Tag Archives: today

We start construction at EandHweek today!

No April Fools joke.  Today we install the foundation and start placing the Ubuntu-Blox for the Kenya/Omyonga house.  We will be working there all weekend and next week to get it all done so visitors can see what a house made with plastic refuse can be like.

Monday evening we will pick up Patti Stouter at the airport.  She is flying in from New York State to have a ton of fun building the Kenya/Omyonga house.  http://www.simpleearthstructures.com/about.php  She is going to help us formulate and apply earth plaster over the blocks.  She has suggested we mix the plaster the same way it will be done in some of the developing nations where the Ubuntu-Blox is designed to help.  We will lay out a tarp on the ground, add the ingredients, local soil, sand, straw, horse manure, and water.  It is mixed with our feet.

So if you want to do some walking without going anywhere and getting high on life, be there, or be square.

BAD Plastic blocks!

We’re making blocks for an event in April.  They want us to have a model house for attendees to experience.

The guys and gals at Allied Waste Recycling Center in Plano, Texas will give me all the plastic I want to make the blocks.  That is too easy and doesn’t make a loud enough of a statement.  All of the curbside recyclers, Allied Waste included, won’t knowingly take styrofoam or film plastics.  Stryofoam and film plastics are destined for the landfill.  If it is put into the recycle bin for curbside recycling it is sorted out and shipped from there to the land fill.  Unless I find it first.

I wade into that stuff and I pull out the styrofoam.  It takes almost a full large garbage bag’s worth to make one block.  They don’t always have it.  But if they do and I’m there I get it, as much as I can.  I stop at a couple of groceries that allow me to pick up the contents of their recycled plastic bag bins.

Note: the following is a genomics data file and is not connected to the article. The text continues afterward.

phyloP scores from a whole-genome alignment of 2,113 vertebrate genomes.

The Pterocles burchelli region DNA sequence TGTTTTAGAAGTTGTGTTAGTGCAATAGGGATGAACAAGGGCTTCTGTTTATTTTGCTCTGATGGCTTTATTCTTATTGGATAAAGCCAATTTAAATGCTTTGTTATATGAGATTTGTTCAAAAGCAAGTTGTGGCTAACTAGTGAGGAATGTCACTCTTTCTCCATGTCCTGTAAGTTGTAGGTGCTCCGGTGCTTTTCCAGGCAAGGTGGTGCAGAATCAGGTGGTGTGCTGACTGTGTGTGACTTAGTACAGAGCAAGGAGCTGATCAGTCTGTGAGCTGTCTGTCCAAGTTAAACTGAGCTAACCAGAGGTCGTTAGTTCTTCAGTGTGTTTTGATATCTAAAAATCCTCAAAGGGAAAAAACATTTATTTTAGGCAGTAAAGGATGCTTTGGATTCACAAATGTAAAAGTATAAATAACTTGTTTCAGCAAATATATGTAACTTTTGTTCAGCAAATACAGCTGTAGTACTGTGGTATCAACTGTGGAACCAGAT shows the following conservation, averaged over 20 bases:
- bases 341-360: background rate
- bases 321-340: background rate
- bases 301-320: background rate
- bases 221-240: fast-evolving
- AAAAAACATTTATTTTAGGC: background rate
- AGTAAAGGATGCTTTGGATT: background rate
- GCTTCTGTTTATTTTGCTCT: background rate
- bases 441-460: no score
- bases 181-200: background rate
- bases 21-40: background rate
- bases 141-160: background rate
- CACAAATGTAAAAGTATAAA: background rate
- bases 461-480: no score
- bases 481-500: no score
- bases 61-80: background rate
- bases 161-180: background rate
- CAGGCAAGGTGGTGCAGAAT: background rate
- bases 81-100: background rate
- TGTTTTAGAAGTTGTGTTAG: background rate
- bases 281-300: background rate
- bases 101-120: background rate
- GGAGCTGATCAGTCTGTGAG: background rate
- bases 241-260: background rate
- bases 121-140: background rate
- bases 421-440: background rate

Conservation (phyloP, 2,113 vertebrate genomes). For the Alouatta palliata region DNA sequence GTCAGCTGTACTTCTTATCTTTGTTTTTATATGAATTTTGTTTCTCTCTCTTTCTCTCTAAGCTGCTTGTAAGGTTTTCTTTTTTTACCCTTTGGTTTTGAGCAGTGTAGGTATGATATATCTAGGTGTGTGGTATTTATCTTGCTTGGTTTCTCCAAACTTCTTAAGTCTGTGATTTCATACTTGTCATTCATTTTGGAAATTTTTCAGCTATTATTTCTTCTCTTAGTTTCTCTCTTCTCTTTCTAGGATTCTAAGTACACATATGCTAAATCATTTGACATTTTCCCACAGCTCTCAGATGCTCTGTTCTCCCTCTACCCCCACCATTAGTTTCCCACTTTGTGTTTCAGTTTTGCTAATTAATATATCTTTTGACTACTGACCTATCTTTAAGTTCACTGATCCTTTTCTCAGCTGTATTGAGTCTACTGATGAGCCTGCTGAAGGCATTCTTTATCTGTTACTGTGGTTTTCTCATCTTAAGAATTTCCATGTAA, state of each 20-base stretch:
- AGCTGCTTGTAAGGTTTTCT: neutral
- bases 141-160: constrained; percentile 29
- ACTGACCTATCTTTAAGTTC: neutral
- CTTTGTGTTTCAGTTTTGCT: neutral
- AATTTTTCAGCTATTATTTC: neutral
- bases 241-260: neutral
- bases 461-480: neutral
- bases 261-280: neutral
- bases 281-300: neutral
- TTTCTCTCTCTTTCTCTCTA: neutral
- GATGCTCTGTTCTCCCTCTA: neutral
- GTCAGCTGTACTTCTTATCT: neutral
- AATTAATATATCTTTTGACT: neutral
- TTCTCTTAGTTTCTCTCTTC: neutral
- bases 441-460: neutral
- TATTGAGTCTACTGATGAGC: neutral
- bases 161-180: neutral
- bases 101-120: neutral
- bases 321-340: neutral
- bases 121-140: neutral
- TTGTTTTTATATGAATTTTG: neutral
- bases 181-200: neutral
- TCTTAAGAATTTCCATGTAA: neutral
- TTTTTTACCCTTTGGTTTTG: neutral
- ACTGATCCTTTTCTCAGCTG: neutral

This is one morning’s haul.  The styrofoam is in the big green bags and the clear bags are full of film plastics from the grocery stores.

The fun starts at the shop.  I take the grocery bags and put four of them together.  Then I fill the bag with pieces of stryofoam.  When the bag is full I tie the ends together, just like they do at the store when you use the bags for your purchases.

The styrofoam won’t stay together as a block without being contained in the bags.  It’s almost serendipity the way it works.  One bad plastic won’t become a good thing without the other, marvelous.  I’ve also found out that one or two of the bags isn’t enough to hold the styrofoam in place during the compaction process.  So we use four bags.

It takes four bags full of styrofoam to make a half block, six to make a full one.  Believe it or not, I ran out of the grocery bags today before I ran out of styrofoam material today.  I also pack in the big pieces of film plastic I get like the shrink wrap and large plastic wrappings and bags thrown away.

This is a large block ready to wire up.

I’ve put in a plea for clean styrofoam dishes like plates, trays, cups, egg cartons, etc online at different places.  I wanted to get some newspaper coverage with a plea for that stuff but it didn’t work out very well.  So if you look up recycling styrofoam in Dallas, Texas hopefully during your search you will find my begging for the bad stuff.  I need about three hundred large bags full for the model house, sorry landfill, you lose, we win.

We did a compression test today

We don’t have access to an academics lab to do testing on the blocks.  So I did the next best thing…

Click on the “more” for photos and more dialog..

As you can see, the block was distorted in our redneck/red truck compression test.

This is a redneck’s red truck that weighs fifteen thousand pounds or so just about any day of the week empty.  Most of the weight is on the front axle when it’s empty, diesel motor and all.  I think an estimate of two ton or four thousand pounds or so would be a safe estimate of weight applied to the block.

One of the neat things about plastic is its resiliency.  If you look close I think you’ll agree that even if the block failed the two ton redneck red truck weight bearing test it will still work just fine in a wall.